The Strawberry poison frog lavishes care upon its offspring. It’s just that kind of frog. In the March issue of Ecology, Stynoski et al. report that it also feeds its progeny poison. Also in this issue: P value debates, arctic warming, and estimating the success of biological invasions.
A well-publicized depiction of wolves revitalizing Yellowstone’s ecosystem is a myth, said writers for the NY Times’ op-ed page and a Nature news feature last week.
Before there was corn (Zea mays subsp. mays), and corn ruled the world, there was the wild grass, teosinte. Corn, known as maize outside the Americas, easily hybridizes with its wild sibling, but these two incarnations of Z. mays do not look alike. Subtle genetic alterations in the regulation of development change Z. mays profoundly, turning an edible wild weed into the economic powerhouse con. Teosinte’s body plan structure and...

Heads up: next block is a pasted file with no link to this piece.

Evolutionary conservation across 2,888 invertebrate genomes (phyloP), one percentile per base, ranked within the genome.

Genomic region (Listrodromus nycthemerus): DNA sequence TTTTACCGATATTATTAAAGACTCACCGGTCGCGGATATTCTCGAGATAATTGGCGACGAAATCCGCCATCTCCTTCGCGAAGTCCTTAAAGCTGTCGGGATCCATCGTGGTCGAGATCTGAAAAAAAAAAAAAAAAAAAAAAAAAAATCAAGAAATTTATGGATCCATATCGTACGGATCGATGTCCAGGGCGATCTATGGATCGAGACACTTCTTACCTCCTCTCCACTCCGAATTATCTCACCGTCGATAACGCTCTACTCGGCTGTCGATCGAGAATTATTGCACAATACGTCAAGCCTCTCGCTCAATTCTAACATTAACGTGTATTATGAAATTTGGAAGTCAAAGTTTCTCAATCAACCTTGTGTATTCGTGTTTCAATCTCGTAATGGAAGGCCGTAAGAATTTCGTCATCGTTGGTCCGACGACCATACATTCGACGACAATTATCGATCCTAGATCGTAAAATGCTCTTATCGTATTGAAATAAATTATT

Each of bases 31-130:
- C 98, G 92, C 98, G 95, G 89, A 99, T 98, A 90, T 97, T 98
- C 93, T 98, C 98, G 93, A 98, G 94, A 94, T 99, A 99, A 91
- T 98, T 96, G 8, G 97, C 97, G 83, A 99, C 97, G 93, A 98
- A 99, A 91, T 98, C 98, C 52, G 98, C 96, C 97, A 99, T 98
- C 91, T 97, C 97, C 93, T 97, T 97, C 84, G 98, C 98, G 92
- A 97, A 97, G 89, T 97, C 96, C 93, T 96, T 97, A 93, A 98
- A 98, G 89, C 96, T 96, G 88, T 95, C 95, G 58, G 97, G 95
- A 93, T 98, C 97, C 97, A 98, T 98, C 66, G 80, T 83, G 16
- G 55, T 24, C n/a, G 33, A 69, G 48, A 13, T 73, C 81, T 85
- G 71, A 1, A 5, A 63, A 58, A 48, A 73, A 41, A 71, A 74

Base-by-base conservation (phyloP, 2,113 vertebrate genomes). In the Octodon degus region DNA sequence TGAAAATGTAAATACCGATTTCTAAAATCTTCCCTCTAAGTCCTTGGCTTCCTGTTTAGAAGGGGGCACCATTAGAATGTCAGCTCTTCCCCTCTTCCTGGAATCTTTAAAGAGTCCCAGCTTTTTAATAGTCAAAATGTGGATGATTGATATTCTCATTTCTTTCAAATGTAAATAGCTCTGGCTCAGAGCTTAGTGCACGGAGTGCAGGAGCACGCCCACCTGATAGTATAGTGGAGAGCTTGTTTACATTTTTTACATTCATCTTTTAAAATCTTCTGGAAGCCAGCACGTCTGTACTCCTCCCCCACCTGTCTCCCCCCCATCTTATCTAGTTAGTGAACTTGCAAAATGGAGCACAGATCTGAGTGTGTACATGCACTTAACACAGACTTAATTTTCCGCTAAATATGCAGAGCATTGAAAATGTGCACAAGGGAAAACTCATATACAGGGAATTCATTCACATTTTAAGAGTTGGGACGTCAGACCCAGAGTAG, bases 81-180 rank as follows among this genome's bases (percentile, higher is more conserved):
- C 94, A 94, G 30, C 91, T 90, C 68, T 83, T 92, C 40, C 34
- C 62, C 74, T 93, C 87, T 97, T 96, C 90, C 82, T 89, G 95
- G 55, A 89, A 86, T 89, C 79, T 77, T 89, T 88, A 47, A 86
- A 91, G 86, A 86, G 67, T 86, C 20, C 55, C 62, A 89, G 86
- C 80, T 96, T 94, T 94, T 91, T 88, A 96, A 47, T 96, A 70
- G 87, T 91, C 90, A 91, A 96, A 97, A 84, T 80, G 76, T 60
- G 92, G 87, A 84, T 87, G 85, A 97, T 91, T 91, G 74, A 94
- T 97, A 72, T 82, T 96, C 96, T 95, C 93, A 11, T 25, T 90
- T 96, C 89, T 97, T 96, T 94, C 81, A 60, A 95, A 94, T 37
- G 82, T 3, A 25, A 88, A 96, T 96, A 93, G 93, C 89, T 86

In May 2013, Frontiers in Ecology and the Environment published a controversial article on “The future of ecology: a collision of expectations and desires?” In this guest post, Nathalie Pettorelli discusses her own response to the Lockwood paper, in the context of the broader sociological literature on women in science.
Would you like to be a member of a platform to improve the role of science in international policy decisions? ESA is collecting nominations in areas of pollination & food production, modeling, ecosystem services, and the nature/human interface. DEADLINE: February 21, 2014